Local Rio Paralympics Participant

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Glendale resident Allysa Seely from Glendale is a triathlete who’s qualified for the 2016 Rio Paralympics. The 24-year-old is an amputee with a traumatic brain injury. Hear Allysa’s story as we follow her on her training routine.

TED SIMONS: An Arizona athlete is one of the favorites to win gold in a new Paralympic competition, the triathlon: a bruising sport that requires athletes to swim, bike and run. Allysa Seely is the current World Champion in the paratriathlon. She's been training full time for the chance to race in Rio and as photographers Zach Moran and Langston Fields found out, she is ready for the competition.


ALLYSSA SEELY: So, I don't do New Year's resolutions--instead every year I try to do something I've never done before. My first year of college I got kind of bored with just running. I was running 6-7 days a week. I had heard a little bit about triathlons. I didn't know what exactly they were, but I was like "I'm gonna do this triathlon thing--how hard can it be?"

I happened to win my age group and not too long after the first triathlon I started having a lot of pain in my head. It was very different than like a headache. It was like my brain hurt.

It took almost a year-and-a-half to get a correct diagnosis and treatment. When I finally did get a correct diagnosis, I was diagnosed with Chiari II malformation, basilar Invagination and Ehlers-Danlos Syndrome Yeah, it's a mouthful, I know. In layman's term, basically my brain was herniated into my spinal column.

By the time we finally got a diagnosis, there was some pretty significant neurological damage that had been done. I had numbness and tingling in my legs. Walking had become very difficult and I had lost a lot of strength throughout my entire body.

The morning I had surgery I made a promise to myself that no matter what happened, I was going to start living again. Because in my mind, for the last year-and-a-half, I had survived--I wasn't living.

I kept going and unfortunately with a little more time, you know, the damage neurologically just proved to be something we couldn't work with anymore. My foot was quite deformed from what they call dystonia. So after seeing eight surgeons and a lot of opinions, it was decided the best option was the below-the-knee amputation of my left leg.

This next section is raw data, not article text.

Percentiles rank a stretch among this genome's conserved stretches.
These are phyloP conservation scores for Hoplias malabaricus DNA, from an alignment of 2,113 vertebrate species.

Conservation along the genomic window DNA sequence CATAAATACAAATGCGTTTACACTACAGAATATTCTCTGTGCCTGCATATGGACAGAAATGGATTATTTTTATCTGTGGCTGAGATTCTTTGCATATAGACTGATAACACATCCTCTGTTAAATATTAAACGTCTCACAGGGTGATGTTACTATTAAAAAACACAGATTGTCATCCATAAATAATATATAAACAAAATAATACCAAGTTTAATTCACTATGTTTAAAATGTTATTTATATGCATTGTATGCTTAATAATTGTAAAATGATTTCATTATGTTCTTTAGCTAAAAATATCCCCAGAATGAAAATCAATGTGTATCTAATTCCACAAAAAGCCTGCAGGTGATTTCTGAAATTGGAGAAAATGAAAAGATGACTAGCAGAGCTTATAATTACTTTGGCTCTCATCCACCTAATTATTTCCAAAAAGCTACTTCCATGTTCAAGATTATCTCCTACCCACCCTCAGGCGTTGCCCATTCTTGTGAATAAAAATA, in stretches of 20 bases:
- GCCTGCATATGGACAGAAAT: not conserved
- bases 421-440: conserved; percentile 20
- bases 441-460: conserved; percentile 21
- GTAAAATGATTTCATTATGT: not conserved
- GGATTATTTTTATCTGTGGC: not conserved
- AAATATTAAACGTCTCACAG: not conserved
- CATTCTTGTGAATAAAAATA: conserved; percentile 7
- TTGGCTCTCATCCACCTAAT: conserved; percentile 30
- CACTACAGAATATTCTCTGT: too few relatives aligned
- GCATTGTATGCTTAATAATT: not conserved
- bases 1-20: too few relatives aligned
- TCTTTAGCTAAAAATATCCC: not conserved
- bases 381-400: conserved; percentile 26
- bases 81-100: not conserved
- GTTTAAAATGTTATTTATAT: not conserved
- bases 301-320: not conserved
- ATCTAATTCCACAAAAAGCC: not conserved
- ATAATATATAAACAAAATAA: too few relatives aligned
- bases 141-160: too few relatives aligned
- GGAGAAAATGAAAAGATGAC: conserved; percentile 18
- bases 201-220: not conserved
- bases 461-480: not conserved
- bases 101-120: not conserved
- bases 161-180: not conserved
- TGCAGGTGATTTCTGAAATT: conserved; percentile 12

The foot was never that important to me. My identity was in what I love to do and that was to be active. And the deformed foot really prevented that. I was on a bike two weeks after I had surgery, I was walking four weeks later and at six weeks I swam 1.2 miles and was part of a relay team.

As soon as I got back into it, something started kicking me in the competitive nature took over again and so I really just started, you know, racing locally. I qualified for nationals and went to nationals, and then I was invited to race internationally, and I really just kind of followed the path.

Having a prosthetic really shouldn't be painful. If it fits well, if the person making it does a good job it shouldn't be painful.

BETTINA WARNHOLTZ: At short distance you have to pay attention much more to technique, much more to very specific intervals and specific workouts that have to be done very precisely.

ALLYSA: It is a lot of mechanics and picking exactly where your arm or your leg or your foot should be. And you know, there is a lot of other compensation I do. You will find me looking down frequently as I approach a turn especially to make sure I know what foot needs to be leading and not crossing and stuff like that.
Right now the Olympics is our full focus. Every workout every day is leading to that day. Really it is just going to be the best meet.

BETTINA: She has shown that she responds really well to the training. When we compare her with other athletes where she stands, I do believe she has the potential to win the gold.

ALLYSA: When it comes down to race day, I'm just gonna go out and give it everything I have and be my best, because at the end of the day that's all I can do.


TED: The Paralympics begin in Rio on September 7th. Seely is trying to raise money to help cover the costs of her Olympic trip and has set up a web site to raise funds.

Wednesday on Arizona Horizon, we'll check out the opening of ASU's new downtown law college building. And we will talk about another study that gives the state's school system bad grades. That's the next Arizona Horizon.

That is it for now. I am Ted Simons, thanks for joining us. You have a great evening.

ANNOUNCER: Arizona Horizon is made possible by contributions from the friends of Arizona PBS, members of your PBS station. Thank you.

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